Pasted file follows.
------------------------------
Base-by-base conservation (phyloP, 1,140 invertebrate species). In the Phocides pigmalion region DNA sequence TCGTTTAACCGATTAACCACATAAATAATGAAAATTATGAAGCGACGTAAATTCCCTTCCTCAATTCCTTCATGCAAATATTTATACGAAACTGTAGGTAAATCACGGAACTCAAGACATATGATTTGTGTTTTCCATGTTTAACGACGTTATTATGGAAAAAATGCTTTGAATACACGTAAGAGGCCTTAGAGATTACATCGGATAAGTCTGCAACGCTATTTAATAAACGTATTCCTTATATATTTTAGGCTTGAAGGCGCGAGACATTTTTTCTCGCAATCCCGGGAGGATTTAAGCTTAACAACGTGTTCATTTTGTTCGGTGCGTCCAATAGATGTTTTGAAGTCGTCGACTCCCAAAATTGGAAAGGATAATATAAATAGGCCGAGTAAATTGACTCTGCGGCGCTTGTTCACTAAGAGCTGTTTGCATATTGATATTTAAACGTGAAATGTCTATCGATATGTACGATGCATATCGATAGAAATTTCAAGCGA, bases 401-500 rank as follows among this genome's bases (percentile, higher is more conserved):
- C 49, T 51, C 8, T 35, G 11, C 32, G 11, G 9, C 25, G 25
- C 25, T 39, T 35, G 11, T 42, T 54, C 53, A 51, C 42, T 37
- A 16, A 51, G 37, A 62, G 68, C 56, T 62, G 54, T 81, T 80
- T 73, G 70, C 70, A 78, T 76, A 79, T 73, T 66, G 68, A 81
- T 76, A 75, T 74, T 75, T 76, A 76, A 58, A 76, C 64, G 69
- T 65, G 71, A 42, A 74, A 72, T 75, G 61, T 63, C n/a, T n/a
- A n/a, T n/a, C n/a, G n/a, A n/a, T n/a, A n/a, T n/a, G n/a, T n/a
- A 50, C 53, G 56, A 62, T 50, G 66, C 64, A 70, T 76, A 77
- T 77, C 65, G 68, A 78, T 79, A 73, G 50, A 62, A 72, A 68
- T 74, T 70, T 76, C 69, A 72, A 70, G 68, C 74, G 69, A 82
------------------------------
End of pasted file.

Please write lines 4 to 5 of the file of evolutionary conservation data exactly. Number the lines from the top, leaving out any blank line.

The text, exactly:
- A 16, A 51, G 37, A 62, G 68, C 56, T 62, G 54, T 81, T 80
- T 73, G 70, C 70, A 78, T 76, A 79, T 73, T 66, G 68, A 81